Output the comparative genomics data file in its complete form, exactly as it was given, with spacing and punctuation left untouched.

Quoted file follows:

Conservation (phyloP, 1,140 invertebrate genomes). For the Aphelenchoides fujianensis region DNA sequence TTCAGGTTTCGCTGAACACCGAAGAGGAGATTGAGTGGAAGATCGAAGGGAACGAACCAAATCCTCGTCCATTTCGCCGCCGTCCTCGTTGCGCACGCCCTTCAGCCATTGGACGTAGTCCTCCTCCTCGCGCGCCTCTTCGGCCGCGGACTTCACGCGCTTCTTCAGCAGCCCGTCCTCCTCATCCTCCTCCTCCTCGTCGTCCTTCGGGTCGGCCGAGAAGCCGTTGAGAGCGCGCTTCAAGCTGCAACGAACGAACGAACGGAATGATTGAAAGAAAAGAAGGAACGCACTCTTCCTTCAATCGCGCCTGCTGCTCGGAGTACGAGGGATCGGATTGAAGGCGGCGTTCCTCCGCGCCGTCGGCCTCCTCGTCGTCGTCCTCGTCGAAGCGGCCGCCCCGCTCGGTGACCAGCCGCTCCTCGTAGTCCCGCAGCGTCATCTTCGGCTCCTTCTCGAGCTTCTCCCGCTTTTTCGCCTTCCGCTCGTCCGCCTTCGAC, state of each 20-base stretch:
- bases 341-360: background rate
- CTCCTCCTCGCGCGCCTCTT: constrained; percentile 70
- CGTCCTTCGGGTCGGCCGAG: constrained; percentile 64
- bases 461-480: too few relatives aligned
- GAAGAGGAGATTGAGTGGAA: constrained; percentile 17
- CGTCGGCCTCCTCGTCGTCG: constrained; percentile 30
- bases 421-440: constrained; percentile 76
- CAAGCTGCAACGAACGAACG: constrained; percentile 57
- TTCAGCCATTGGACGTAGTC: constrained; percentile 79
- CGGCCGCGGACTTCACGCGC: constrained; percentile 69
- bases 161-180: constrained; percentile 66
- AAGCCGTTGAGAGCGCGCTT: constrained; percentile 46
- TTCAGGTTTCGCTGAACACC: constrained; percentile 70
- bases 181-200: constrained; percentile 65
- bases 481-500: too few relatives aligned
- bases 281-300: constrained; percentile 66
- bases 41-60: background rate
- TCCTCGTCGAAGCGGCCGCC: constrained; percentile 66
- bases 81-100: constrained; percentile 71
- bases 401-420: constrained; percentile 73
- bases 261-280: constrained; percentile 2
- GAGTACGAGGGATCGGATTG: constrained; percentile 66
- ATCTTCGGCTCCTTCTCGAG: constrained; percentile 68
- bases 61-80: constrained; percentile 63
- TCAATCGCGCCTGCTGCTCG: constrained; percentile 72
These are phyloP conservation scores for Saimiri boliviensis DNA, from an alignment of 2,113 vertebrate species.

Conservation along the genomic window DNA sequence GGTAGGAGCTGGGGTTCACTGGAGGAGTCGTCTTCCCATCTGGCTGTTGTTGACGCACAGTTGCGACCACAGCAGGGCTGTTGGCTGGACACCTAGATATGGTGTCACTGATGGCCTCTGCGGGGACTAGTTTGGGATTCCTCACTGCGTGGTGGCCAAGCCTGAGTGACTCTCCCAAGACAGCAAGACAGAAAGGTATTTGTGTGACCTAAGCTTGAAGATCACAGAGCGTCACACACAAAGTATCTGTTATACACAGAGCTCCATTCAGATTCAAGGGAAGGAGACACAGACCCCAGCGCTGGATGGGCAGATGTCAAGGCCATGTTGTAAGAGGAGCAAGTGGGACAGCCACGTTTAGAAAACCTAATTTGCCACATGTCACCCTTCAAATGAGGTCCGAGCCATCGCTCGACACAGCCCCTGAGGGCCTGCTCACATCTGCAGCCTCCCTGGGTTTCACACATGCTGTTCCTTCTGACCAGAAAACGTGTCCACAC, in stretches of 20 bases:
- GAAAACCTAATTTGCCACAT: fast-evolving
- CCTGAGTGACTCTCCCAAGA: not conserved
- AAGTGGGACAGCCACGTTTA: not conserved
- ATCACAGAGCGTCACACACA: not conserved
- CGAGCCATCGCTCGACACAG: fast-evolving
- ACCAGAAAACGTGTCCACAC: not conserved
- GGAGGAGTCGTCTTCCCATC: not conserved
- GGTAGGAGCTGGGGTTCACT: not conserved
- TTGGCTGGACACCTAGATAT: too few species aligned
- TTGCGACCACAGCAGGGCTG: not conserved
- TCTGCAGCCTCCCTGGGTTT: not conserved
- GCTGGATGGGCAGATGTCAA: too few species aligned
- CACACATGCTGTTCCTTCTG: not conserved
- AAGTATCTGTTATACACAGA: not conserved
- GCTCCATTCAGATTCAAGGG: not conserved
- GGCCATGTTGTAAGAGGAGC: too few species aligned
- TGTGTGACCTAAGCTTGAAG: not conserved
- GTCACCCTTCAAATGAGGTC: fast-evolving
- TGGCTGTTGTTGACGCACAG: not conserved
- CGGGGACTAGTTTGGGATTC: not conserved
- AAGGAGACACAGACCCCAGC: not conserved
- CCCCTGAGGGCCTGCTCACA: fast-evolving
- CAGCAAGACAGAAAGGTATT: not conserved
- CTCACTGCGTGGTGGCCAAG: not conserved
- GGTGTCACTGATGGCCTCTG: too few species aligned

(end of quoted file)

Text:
Conservation (phyloP, 1,140 invertebrate genomes). For the Aphelenchoides fujianensis region DNA sequence TTCAGGTTTCGCTGAACACCGAAGAGGAGATTGAGTGGAAGATCGAAGGGAACGAACCAAATCCTCGTCCATTTCGCCGCCGTCCTCGTTGCGCACGCCCTTCAGCCATTGGACGTAGTCCTCCTCCTCGCGCGCCTCTTCGGCCGCGGACTTCACGCGCTTCTTCAGCAGCCCGTCCTCCTCATCCTCCTCCTCCTCGTCGTCCTTCGGGTCGGCCGAGAAGCCGTTGAGAGCGCGCTTCAAGCTGCAACGAACGAACGAACGGAATGATTGAAAGAAAAGAAGGAACGCACTCTTCCTTCAATCGCGCCTGCTGCTCGGAGTACGAGGGATCGGATTGAAGGCGGCGTTCCTCCGCGCCGTCGGCCTCCTCGTCGTCGTCCTCGTCGAAGCGGCCGCCCCGCTCGGTGACCAGCCGCTCCTCGTAGTCCCGCAGCGTCATCTTCGGCTCCTTCTCGAGCTTCTCCCGCTTTTTCGCCTTCCGCTCGTCCGCCTTCGAC, state of each 20-base stretch:
- bases 341-360: background rate
- CTCCTCCTCGCGCGCCTCTT: constrained; percentile 70
- CGTCCTTCGGGTCGGCCGAG: constrained; percentile 64
- bases 461-480: too few relatives aligned
- GAAGAGGAGATTGAGTGGAA: constrained; percentile 17
- CGTCGGCCTCCTCGTCGTCG: constrained; percentile 30
- bases 421-440: constrained; percentile 76
- CAAGCTGCAACGAACGAACG: constrained; percentile 57
- TTCAGCCATTGGACGTAGTC: constrained; percentile 79
- CGGCCGCGGACTTCACGCGC: constrained; percentile 69
- bases 161-180: constrained; percentile 66
- AAGCCGTTGAGAGCGCGCTT: constrained; percentile 46
- TTCAGGTTTCGCTGAACACC: constrained; percentile 70
- bases 181-200: constrained; percentile 65
- bases 481-500: too few relatives aligned
- bases 281-300: constrained; percentile 66
- bases 41-60: background rate
- TCCTCGTCGAAGCGGCCGCC: constrained; percentile 66
- bases 81-100: constrained; percentile 71
- bases 401-420: constrained; percentile 73
- bases 261-280: constrained; percentile 2
- GAGTACGAGGGATCGGATTG: constrained; percentile 66
- ATCTTCGGCTCCTTCTCGAG: constrained; percentile 68
- bases 61-80: constrained; percentile 63
- TCAATCGCGCCTGCTGCTCG: constrained; percentile 72
These are phyloP conservation scores for Saimiri boliviensis DNA, from an alignment of 2,113 vertebrate species.

Conservation along the genomic window DNA sequence GGTAGGAGCTGGGGTTCACTGGAGGAGTCGTCTTCCCATCTGGCTGTTGTTGACGCACAGTTGCGACCACAGCAGGGCTGTTGGCTGGACACCTAGATATGGTGTCACTGATGGCCTCTGCGGGGACTAGTTTGGGATTCCTCACTGCGTGGTGGCCAAGCCTGAGTGACTCTCCCAAGACAGCAAGACAGAAAGGTATTTGTGTGACCTAAGCTTGAAGATCACAGAGCGTCACACACAAAGTATCTGTTATACACAGAGCTCCATTCAGATTCAAGGGAAGGAGACACAGACCCCAGCGCTGGATGGGCAGATGTCAAGGCCATGTTGTAAGAGGAGCAAGTGGGACAGCCACGTTTAGAAAACCTAATTTGCCACATGTCACCCTTCAAATGAGGTCCGAGCCATCGCTCGACACAGCCCCTGAGGGCCTGCTCACATCTGCAGCCTCCCTGGGTTTCACACATGCTGTTCCTTCTGACCAGAAAACGTGTCCACAC, in stretches of 20 bases:
- GAAAACCTAATTTGCCACAT: fast-evolving
- CCTGAGTGACTCTCCCAAGA: not conserved
- AAGTGGGACAGCCACGTTTA: not conserved
- ATCACAGAGCGTCACACACA: not conserved
- CGAGCCATCGCTCGACACAG: fast-evolving
- ACCAGAAAACGTGTCCACAC: not conserved
- GGAGGAGTCGTCTTCCCATC: not conserved
- GGTAGGAGCTGGGGTTCACT: not conserved
- TTGGCTGGACACCTAGATAT: too few species aligned
- TTGCGACCACAGCAGGGCTG: not conserved
- TCTGCAGCCTCCCTGGGTTT: not conserved
- GCTGGATGGGCAGATGTCAA: too few species aligned
- CACACATGCTGTTCCTTCTG: not conserved
- AAGTATCTGTTATACACAGA: not conserved
- GCTCCATTCAGATTCAAGGG: not conserved
- GGCCATGTTGTAAGAGGAGC: too few species aligned
- TGTGTGACCTAAGCTTGAAG: not conserved
- GTCACCCTTCAAATGAGGTC: fast-evolving
- TGGCTGTTGTTGACGCACAG: not conserved
- CGGGGACTAGTTTGGGATTC: not conserved
- AAGGAGACACAGACCCCAGC: not conserved
- CCCCTGAGGGCCTGCTCACA: fast-evolving
- CAGCAAGACAGAAAGGTATT: not conserved
- CTCACTGCGTGGTGGCCAAG: not conserved
- GGTGTCACTGATGGCCTCTG: too few species aligned